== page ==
Two millennia of North Atlantic seasonality and implications for Norse colonies

delta(18)O values of mollusks recovered from near-shore marine cores in northwest Iceland quantify significant variation in seasonal temperature over the period from similar to 360 B:C: to similar to A:D: 1660. Twenty-six aragonitic bivalve specimens were selected to represent intervals of climatic interest by using core sedimentological characteristics. Carbonate powder was sequentially micromilled from shell surfaces concordant with growth banding and analyzed for stable oxygen (delta(18)O) and carbon (delta(13)C) isotope values. Because delta(18)O values record subseasonal temperature variation over the lifetime of the bivalves, these data provide the first 2,000-year secular record of North Atlantic seasonality from ca. 360 cal yr B.C. to cal yr A.D. 1660. Notable cold periods (360 B.C. to 240 B.C.; A. D. 410; and A.D. 1380 to 1420) and warm periods (230 B.C. to A.D. 140 and A.D. 640 to 760) are resolved in terms of contrast between summer and winter temperatures and seasonal temperature variability. Literature from the Viking Age (ca. 790 to 1070) during the establishment of Norse colonies (and later) in Iceland and Greenland permits comparisons between the delta(18)O temperature record and historical records, thereby demonstrating the impact of seasonal climatic extremes on the establishment, development, and, in some cases, collapse of societies in the North Atlantic.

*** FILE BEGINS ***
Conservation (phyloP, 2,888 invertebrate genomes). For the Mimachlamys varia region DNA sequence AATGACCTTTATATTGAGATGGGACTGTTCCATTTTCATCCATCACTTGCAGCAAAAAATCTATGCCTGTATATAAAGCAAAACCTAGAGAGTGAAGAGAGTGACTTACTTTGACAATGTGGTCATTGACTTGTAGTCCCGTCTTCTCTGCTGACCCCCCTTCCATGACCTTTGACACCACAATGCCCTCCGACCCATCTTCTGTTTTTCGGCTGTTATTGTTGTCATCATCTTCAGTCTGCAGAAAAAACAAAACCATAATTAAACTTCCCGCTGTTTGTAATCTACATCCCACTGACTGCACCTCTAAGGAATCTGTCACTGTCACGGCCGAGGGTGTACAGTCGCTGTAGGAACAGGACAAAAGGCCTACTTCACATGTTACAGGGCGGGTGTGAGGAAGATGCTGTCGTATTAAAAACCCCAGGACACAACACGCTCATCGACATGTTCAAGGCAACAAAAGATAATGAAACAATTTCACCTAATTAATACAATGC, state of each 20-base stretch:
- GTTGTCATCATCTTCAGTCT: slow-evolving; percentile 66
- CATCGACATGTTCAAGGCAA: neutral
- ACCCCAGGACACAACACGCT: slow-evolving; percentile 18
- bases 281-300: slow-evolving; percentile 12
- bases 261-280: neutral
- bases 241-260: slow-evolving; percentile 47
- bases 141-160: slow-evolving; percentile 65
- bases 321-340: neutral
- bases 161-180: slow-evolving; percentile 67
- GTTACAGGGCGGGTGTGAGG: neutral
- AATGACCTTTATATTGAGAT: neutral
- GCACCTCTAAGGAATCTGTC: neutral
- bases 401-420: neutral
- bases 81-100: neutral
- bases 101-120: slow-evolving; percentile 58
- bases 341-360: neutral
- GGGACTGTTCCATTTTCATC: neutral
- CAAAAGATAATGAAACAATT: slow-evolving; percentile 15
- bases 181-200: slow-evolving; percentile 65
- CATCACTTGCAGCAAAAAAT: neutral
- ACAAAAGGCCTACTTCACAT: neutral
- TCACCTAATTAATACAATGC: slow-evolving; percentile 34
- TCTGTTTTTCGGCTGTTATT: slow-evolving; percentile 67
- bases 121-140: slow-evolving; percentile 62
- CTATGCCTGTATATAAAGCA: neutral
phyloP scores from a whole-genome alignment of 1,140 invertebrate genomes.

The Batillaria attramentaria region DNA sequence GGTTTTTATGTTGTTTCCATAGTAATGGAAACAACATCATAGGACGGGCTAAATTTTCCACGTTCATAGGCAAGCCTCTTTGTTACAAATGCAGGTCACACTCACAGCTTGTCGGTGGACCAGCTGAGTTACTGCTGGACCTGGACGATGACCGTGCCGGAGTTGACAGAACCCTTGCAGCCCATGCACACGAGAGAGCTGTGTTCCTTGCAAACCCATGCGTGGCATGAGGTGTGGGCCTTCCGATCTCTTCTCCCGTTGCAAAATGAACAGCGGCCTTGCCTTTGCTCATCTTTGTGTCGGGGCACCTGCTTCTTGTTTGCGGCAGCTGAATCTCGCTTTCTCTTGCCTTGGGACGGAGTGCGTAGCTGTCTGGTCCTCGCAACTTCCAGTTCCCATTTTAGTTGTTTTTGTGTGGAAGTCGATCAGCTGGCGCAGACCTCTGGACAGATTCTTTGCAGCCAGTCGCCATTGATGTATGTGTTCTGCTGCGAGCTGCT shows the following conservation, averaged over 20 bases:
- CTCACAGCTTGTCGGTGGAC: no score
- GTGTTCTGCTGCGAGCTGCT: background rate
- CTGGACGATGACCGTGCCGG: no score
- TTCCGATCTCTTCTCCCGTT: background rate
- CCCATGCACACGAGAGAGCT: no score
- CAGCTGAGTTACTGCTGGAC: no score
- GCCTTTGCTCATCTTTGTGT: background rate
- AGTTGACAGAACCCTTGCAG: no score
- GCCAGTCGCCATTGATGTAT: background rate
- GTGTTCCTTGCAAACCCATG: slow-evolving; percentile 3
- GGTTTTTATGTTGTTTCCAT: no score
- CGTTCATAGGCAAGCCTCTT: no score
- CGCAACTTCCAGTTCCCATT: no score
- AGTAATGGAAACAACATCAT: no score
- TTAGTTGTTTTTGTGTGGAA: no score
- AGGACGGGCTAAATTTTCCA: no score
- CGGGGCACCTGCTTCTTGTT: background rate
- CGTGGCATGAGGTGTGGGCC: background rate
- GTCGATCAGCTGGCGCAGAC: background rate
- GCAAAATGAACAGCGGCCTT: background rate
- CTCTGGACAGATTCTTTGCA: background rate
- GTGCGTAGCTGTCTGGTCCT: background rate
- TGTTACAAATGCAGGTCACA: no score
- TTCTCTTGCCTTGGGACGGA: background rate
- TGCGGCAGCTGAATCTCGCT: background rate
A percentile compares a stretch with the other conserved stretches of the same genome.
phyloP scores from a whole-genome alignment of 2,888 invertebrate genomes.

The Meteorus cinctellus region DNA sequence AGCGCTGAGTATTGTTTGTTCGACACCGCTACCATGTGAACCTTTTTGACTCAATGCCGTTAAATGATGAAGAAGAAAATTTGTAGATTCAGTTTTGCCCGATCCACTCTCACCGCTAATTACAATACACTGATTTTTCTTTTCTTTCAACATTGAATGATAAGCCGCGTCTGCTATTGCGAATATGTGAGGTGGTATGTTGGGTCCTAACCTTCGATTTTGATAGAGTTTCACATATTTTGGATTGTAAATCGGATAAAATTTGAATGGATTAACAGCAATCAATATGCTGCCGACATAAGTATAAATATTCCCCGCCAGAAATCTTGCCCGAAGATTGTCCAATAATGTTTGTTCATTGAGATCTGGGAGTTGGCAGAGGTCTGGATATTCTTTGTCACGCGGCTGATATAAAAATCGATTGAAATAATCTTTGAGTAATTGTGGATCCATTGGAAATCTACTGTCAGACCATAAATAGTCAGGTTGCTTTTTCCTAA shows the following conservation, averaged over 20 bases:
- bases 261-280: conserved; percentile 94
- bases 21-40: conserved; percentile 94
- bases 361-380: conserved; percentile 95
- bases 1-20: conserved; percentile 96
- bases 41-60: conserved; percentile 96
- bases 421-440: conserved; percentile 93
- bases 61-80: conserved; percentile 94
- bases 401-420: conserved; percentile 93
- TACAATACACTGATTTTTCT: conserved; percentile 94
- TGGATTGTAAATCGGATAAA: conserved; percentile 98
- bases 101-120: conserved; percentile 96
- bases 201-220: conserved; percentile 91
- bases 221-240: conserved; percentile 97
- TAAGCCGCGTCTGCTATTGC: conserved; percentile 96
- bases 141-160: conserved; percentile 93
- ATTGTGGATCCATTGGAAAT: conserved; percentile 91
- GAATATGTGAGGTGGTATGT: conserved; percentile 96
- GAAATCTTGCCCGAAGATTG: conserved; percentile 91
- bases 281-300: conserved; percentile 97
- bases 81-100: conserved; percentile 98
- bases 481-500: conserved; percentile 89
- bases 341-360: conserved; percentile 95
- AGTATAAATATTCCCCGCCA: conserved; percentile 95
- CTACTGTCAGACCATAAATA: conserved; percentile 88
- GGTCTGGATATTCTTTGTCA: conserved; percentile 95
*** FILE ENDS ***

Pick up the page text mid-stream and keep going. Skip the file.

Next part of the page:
climate change, stable isotopes, Vikings, micromilling

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Patterson William P., Dietrich Kristin A., Holmden Chris, Andrews John T. (2010). Two millennia of North Atlantic seasonality and implications for Norse colonies. Proceedings Of The National Academy Of Sciences Of The United States Of America. 107 (12). 5306-5310.,

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